People should only take seriously what is published in reputable professional journals such as the New England Journal of Medicine or Britain’s The Lancet. The underlying assumption is that it is only journals such as these that the people can trust to publish the real science, the truth.
But what happens if this assumption is a false one?
From 1979 through 2000, Dr. Marcia Angell served on the editorial staff of the New England Journal of Medicine—the final 12 years as editor-in-chief. Here’s what she says about this glorified, almost sacrosanct, peer-review process within medicine:
It is simply no longer possible to believe much of the clinical research that is published, or to rely on the judgment of trusted physicians or authoritative medical guidelines. I take no pleasure in this conclusion, which I reached slowly and reluctantly over my two decades as an editor of the New England Journal of Medicine.5
Dr. Richard Horton, the current editor-in-chief of The Lancet says the following:
The case against science is straightforward: Much of the scientific literature, perhaps half, may simply be untrue. Afflicted by studies with small sample sizes, tiny effects, invalid exploratory analyses, and flagrant conflicts of interest, together with an obsession for pursuing fashionable trends of dubious importance, science has taken a turn towards darkness. As one participant put it, “poor methods get results”. 6
So if the system by which the legitimacy of vaccine science is determined has been corrupted, and is thus unreliable, then where does that leave us?
Well, there is the weight of all those epidemiological studies that have been done by the Centers for Disease Control (CDC). It’s an awful lot of studies that allegedly show conclusively that vaccines are safe and totally do not cause autism, autism spectrum disorders (ASD), and other things.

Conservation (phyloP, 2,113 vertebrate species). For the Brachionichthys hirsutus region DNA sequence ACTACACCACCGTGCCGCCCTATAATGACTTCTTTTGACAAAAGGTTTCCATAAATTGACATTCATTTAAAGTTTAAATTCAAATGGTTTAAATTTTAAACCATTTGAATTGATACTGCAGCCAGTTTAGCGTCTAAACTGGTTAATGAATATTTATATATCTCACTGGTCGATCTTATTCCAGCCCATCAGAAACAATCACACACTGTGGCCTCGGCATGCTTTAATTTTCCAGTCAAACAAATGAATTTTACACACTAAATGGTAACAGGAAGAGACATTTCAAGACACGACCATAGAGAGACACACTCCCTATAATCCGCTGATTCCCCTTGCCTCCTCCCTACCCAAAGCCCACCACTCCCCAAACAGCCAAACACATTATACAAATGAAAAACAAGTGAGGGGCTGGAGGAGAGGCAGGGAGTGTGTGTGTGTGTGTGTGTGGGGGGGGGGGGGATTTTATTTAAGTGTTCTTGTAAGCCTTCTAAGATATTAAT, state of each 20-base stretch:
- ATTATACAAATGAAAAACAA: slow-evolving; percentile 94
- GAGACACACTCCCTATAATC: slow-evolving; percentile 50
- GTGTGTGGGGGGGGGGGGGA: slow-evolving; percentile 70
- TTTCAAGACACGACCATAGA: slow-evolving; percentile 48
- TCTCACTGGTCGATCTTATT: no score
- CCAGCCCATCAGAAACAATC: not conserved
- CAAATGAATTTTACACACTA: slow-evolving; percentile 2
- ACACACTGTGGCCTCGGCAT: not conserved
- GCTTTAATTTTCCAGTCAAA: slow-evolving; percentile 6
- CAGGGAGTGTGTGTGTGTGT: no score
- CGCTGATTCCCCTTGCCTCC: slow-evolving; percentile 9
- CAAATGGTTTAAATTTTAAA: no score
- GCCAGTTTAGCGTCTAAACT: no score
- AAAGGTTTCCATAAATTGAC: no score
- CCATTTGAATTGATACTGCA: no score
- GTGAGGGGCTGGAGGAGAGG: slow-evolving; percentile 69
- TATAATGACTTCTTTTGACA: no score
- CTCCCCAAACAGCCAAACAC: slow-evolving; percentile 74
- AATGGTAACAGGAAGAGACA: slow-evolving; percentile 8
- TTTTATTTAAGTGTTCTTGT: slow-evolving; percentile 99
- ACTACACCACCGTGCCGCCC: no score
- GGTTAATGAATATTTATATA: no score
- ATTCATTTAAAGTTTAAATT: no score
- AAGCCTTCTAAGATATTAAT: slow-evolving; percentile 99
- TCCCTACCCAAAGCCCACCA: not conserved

Here’s what retired neurosurgeon Dr. Russell Blaylock has to say about that:
When trapped by a lack of evidence, defenders of a nefarious position resort to their old standby—the epidemiological study. Statisticians will tell you that the least reliable type of study is an epidemiological study because it is easy to manipulate the data so that the study tells you anything you wish it to. Every defense offered by vaccine defenders is based on such studies and never the actual science. Then they announce that the issue is settled and no further studies need be done. After the media has been informed that the issue has been settled, those who continue to present the evidence are considered kooks and the great unwashed ignorant.7
No, Dr. Offit. We’re far from beyond that. This conversation is just now getting started.
1 Democracy Now. PBS Feb. 5,2015.
4 Tremoglie M. Are Anti-Vaxxers More Affluent Than the Pro-Immunization Cohort?. MainStreet.com Feb. 3,2015.
5 Angell M. Drug Companies & Doctors: A Story of Corruption. The New York Review of Books Jan. 15,2009.
6 Horton R. Offline: What is medicine’s 5 sigma? The Lancet July 9, 1999; 385(9976): 1380.
7Vaccines, Neurodevelopment, and Autism Spectrum Disorders. International Chiropractic Pediatric Association Mar. 1, 2009.